The market of “green” financing instruments for pro-ecological buildings is growing

Mroczek Mariusz Colliers
Mariusz Mroczek, Director in the Corporate Finance department at Colliers

Since 2007, when the European Investment Bank (EIB) issued the world’s first Climate Action Bond (CAB), green bonds have evolved from a marketing tool into one of the fastest growing investment vehicles. This trend is also visible in the real estate market and is expected only to strengthen.

According to the Climate Bond Initiative (CBI) report, the so-called sustainable debt reached USD 1.7 billion by the end of 2020. 2020 was a record year in terms of the value of issued instruments, which amounted to USD 700 billion, almost twice as much as the year before. While Green Bonds continue to be the dominant asset, investment in Social Bonds and broadly defined Sustainability Bonds issues are growing rapidly, reaching volumes higher than in all previous years combined.

As a result, the total issuance in 2020 was more evenly distributed among Green, Social and Sustainability Bonds compared to previous periods.

Fig: Green, social, and sustainability bond issuance doubled in 2020
Fig: Green, social, and sustainability bond issuance doubled in 2020

Investments in the commercial real estate sector are motivated, on the one hand, by the growing awareness of climate risks, and on the other hand, by the desire to reduce investment risk and the increased focus on innovative buildings that care for the environment and employee comfort.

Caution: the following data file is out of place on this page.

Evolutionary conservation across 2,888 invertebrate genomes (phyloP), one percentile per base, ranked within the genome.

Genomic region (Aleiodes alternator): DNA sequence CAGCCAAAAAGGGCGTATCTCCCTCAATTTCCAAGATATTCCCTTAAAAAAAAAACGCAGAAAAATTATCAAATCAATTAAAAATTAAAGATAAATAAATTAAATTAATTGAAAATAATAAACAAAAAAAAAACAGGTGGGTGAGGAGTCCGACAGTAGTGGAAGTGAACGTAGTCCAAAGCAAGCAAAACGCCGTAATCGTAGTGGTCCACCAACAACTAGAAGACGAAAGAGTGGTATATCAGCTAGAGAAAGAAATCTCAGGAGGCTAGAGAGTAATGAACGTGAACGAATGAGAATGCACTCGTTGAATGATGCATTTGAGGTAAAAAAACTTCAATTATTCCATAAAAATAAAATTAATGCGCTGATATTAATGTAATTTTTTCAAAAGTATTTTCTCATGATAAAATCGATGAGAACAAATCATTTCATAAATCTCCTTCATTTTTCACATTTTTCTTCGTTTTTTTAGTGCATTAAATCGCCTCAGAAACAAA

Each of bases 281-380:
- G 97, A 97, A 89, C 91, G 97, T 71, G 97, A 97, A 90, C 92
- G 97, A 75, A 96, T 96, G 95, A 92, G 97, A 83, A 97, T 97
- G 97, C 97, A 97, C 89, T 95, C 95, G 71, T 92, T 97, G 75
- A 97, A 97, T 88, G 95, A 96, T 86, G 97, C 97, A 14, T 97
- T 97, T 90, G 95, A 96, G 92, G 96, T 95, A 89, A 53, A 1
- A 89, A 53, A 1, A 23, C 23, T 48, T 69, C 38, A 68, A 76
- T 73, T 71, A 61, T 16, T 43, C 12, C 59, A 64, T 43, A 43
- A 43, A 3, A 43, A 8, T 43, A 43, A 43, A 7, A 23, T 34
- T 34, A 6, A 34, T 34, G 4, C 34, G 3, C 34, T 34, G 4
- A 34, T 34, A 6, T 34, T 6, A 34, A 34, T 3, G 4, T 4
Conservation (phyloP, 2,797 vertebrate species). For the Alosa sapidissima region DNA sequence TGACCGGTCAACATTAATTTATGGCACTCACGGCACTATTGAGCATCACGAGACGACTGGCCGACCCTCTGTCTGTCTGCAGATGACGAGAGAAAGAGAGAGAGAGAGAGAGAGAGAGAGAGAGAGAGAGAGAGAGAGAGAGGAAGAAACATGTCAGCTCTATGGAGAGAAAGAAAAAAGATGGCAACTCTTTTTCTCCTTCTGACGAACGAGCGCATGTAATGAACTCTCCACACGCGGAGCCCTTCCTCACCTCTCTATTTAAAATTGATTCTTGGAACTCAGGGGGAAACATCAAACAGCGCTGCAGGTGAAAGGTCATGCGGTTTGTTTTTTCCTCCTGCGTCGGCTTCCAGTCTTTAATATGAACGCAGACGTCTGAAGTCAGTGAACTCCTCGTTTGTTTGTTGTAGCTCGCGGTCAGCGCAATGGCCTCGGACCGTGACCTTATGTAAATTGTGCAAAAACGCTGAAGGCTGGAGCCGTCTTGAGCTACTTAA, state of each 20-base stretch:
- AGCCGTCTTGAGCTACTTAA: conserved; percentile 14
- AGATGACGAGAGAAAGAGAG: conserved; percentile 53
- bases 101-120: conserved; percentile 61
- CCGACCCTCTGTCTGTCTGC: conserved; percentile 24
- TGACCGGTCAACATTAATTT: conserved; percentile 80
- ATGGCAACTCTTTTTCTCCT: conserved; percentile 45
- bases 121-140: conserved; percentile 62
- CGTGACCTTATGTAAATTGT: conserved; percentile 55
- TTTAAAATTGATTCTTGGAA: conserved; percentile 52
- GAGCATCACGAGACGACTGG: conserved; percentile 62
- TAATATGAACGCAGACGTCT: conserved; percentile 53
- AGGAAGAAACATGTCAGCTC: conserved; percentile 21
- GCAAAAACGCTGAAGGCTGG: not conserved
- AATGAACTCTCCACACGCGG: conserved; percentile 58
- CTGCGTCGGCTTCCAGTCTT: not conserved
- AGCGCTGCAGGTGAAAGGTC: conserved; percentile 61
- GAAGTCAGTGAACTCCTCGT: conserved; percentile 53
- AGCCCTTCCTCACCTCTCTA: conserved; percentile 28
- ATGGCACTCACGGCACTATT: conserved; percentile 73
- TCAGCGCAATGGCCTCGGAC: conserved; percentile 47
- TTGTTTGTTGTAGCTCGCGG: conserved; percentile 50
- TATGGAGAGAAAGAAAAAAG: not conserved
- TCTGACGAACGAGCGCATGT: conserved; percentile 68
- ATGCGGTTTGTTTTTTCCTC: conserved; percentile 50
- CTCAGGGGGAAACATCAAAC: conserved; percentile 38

The growing role of social, environmental and economic responsibility (ESG) in companies is also significant. ESG, understood as a business strategy that takes into account environmental and social aspects in the organisation’s operations, has an increasing impact on decisions concerning the lease of space in buildings, as it contributes to the growth of company’s competitiveness and creation of conditions for sustainable development.

“For several years, we have been observing an increase in demand for space in buildings certified in such standards as BREEAM or LEED. This is due to the increased concern of companies for the natural environment, as well as for the well-being of their employees. Today, a responsible approach to business on the part of both tenants and developers is not only an image effort, but a real commitment to sustainable development, which is confirmed by the growing number of certificates in Poland,” says Mariusz Mroczek, Director in the Corporate Finance department at Colliers.

According to the recent PSBE report “Green Building Certification in Numbers 2021”, as in 2019, the number of certified buildings increased by 30% (255 new certifications) in 2020. Green certificates may result in increased interest of tenants and investors.